The U.S. Army has a new campaign -- a free, downloadable game posted on the Web (www.americasarmy.com). Called America's Army: Operations, it's a first-person action game that has the player engaging in operations against hostile forces of unidentified nationality. This 220-megabyte download is the first installment of a video-game experience the Army has dreamed up to build interest in military careers. An expanded version -- also free -- is scheduled for release later this summer and will expand the action part of the game and incorporate elements of military career management. Reflecting choices available in the Army, players can opt to train for a variety of roles -- for example, infantry soldiers or avionics technicians.
Home runs and home pages
The big-league baseball season reached its midway point Tuesday with the 70th annual All-Star Game -- the first with an Internet connection. Two players, Boston's Johnny Damon and Atlanta's Andruw Jones, were named solely through Internet voting, as 3.6 million ballots were cast on MLB.com over two days to fill the final two All-Star slots.
The only surprise about this, however, is that it's taken baseball so long. This statistics-heavy national pastime might be better suited to the Internet than any other sport, and nearly a dozen sites cater to baseball fans with headlines, scoreboards, stats and live reporting of games.
Leading the pack of sports sites offering in-depth baseball coverage, according to ComScore Media Metrix's rankings, is ESPN.com. The cable network's comprehensive offering serves up plenty of columns and analysis for baseball addicts, plus a scoreboard that updates automatically and a nicely designed play-by-play report that tracks every ball and strike in a game. CBS Sportsline (cbs.sportsline.com), fourth on ComScore's chart, provides a similar feature, except its play-by-play and scoreboard features occupy one window, making it easy to switch between games.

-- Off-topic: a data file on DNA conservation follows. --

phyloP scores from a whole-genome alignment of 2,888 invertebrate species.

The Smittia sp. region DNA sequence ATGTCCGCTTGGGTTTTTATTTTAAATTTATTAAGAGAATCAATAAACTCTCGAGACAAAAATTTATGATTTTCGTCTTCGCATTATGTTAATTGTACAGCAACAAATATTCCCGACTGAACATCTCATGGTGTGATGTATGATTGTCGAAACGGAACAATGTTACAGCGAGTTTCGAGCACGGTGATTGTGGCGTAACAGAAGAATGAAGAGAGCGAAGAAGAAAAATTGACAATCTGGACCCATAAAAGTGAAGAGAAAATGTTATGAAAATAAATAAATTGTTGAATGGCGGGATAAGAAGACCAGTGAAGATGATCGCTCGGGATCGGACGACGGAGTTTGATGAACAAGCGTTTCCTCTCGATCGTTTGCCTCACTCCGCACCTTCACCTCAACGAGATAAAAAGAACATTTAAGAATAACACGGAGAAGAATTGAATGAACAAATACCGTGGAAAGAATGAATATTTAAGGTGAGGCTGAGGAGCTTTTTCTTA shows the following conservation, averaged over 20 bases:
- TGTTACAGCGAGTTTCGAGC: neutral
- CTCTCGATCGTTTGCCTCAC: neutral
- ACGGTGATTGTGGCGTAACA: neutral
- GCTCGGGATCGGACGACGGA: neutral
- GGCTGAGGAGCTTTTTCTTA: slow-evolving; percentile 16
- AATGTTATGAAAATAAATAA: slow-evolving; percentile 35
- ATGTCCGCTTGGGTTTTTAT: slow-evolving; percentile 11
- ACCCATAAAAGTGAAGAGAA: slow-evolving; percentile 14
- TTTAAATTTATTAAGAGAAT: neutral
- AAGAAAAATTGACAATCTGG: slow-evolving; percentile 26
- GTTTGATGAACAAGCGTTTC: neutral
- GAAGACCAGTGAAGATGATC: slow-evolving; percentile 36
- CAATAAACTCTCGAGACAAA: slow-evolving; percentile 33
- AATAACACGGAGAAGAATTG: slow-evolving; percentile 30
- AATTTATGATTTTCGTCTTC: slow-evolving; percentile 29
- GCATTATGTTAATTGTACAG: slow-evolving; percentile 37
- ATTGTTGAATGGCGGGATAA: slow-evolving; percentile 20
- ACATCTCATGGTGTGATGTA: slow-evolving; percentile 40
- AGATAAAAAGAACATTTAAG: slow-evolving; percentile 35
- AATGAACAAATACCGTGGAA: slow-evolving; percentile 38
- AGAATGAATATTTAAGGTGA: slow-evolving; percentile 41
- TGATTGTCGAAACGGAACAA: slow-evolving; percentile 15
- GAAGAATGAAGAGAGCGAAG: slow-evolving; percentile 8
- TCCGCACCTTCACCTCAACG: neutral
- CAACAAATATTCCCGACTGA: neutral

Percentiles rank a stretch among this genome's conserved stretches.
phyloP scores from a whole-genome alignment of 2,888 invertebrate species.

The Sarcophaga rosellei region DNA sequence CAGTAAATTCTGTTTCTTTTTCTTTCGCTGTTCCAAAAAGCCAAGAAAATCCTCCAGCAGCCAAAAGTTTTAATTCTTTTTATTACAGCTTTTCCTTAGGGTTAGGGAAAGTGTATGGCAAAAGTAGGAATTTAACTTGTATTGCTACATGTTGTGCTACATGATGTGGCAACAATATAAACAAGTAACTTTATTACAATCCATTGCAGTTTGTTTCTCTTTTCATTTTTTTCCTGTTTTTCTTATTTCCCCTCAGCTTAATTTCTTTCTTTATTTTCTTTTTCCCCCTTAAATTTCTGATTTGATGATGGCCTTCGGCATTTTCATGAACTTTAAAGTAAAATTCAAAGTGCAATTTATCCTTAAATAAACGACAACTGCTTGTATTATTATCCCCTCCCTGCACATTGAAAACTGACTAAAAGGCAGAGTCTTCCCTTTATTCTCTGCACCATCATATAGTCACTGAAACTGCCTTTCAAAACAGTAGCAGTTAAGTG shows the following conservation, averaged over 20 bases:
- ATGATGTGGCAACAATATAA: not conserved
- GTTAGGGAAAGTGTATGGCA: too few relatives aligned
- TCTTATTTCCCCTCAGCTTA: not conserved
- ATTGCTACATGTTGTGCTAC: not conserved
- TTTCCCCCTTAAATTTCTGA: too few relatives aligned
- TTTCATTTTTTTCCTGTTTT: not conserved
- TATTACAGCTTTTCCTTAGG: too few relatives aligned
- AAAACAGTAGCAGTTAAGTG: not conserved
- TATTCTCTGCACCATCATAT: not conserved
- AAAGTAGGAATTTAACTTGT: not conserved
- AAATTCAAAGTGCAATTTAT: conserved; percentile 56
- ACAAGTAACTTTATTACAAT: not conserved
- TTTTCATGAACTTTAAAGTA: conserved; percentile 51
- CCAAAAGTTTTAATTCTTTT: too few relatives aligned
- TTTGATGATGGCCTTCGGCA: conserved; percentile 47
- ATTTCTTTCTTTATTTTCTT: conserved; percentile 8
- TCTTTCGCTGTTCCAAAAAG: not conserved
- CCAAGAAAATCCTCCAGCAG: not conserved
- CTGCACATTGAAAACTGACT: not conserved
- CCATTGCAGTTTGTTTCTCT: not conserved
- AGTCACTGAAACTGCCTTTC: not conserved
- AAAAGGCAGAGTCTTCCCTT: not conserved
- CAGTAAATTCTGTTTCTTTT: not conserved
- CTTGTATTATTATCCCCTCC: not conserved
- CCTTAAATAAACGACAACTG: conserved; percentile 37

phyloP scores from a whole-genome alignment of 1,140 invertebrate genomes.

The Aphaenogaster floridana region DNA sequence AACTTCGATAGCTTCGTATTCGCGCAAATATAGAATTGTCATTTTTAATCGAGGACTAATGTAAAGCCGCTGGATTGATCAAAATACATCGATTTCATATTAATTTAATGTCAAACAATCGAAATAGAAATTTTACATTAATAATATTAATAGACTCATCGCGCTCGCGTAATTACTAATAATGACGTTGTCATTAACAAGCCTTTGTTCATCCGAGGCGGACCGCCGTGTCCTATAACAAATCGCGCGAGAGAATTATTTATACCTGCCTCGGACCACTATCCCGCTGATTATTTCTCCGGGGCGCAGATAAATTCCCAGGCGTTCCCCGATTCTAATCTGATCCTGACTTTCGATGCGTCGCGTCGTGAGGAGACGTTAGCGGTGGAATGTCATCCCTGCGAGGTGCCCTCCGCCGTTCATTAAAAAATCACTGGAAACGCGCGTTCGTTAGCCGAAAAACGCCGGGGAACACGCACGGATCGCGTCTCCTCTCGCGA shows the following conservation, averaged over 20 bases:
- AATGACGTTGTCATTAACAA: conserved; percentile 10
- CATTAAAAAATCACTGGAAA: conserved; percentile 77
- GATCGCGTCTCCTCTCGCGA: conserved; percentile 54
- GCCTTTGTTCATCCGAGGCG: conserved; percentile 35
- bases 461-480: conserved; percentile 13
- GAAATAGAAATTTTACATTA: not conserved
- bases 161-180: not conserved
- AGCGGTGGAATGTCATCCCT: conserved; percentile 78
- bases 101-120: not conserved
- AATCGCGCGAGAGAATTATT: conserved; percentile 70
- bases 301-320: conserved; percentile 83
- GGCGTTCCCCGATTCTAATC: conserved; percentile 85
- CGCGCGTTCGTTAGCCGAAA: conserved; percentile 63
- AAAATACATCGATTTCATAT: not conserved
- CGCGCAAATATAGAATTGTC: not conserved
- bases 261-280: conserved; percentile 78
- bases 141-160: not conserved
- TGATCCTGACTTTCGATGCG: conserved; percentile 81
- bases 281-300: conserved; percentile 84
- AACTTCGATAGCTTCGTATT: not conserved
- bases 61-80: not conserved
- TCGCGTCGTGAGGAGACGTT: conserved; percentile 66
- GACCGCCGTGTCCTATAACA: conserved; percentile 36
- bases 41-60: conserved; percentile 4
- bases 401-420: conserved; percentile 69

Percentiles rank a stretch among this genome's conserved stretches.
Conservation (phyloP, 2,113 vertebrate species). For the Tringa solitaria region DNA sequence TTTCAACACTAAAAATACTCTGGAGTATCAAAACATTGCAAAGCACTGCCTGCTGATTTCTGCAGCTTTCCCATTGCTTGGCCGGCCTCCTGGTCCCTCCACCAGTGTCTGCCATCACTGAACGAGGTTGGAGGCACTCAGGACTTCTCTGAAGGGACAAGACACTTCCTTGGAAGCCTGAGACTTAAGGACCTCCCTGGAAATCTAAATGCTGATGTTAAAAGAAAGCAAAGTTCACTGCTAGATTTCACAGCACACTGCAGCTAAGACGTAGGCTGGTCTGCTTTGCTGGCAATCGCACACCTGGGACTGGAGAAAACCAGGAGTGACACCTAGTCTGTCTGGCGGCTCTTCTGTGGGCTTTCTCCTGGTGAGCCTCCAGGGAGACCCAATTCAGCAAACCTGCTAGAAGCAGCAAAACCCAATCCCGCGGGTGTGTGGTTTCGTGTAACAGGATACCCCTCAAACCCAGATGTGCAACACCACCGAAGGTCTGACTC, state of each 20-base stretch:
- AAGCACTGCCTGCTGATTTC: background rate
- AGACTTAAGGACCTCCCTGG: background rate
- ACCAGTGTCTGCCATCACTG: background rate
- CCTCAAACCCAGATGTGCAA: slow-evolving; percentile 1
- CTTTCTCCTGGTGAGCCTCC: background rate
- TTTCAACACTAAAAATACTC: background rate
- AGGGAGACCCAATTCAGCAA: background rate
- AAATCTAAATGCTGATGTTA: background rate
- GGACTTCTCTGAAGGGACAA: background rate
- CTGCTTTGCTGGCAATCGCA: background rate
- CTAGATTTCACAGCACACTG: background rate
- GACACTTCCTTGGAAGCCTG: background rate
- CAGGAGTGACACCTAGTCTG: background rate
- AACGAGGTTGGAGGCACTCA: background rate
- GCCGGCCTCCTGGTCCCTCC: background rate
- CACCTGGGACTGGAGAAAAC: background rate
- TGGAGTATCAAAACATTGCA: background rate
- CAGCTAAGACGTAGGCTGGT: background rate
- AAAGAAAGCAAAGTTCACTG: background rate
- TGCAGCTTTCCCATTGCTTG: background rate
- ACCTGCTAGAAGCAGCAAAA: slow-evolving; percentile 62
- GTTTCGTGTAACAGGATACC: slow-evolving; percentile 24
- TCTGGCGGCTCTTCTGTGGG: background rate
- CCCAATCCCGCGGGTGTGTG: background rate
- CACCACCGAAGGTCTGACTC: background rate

For thorough baseball coverage, however, it's best to start at Major League Baseball's site (www.mlb.com), which ranks third on the ComScore rankings. (AOL Sports ranked second, though not so much for original content as the sheer number of AOL users.) MLB.com's play-by-play game coverage is the most thorough, showing exact pitch locations and where each ball is hit. The site offers tons of searchable stats and information about teams and players. But most of its sports stories have a rah-rah feel to them -- if you want to read insightful commentary about how steroids are destroying the sport, you'd best look elsewhere.
The site is also the only place you can hear live Internet radio broadcasts of every game -- at a cost of $14.95 for the season. If you can forget that individual radio stations' sites carried the games free 1 1/2 years ago, it's a pretty good deal.
MLB.com also offers the closest thing to online video coverage with its $4.95-a-month condensed-game package, which provides 20 minutes of highlights from up to 35 games a week.
One of the most absorbing baseball sites, however, owes nothing to multimedia magic. The die-hard fans of rotisserie-league baseball know to head to SportingNews.com for its witty daily updates on the rising and falling fortunes of players.
FAMILY TREES QUICK & EASY, Individual Software
Starting up Family Trees Quick & Easy can be amazingly slow and difficult for its target audience of computer-shy and neophyte genealogists. Loading the program onto your computer involves reading baffling computer jargon, and there is no paper guidebook, just an electronic manual on the CD-ROM to read on-screen or print out. Once installed, a misplaced priority is quickly apparent: When you start listing people in your family tree, the program offers the option to request confirmation of each name after you type it in, a repetitious and annoying practice. But it doesn't always try to confirm your deletions -- if you accidentally click "cancel," you'll immediately lose all data about a newly entered name.
On the positive side, there are (mostly) informative pop-up boxes on how to use the software and nicely detailed formats for family group records and pedigree charts. And, unlike my experience with other genealogy software, the fact that I had two great aunts married to the same man at different times did not confuse the program. Family Trees could be appealing to the very experienced computer user and genealogist seeking alternative ways to display information, but beginners should stick with a user-friendly product such as Broderbund's Family Tree Maker, well worth the higher price.
Cheap, but new users may pay their own price in confusion.
Win 95 or newer/Win NT 4 or newer, $20
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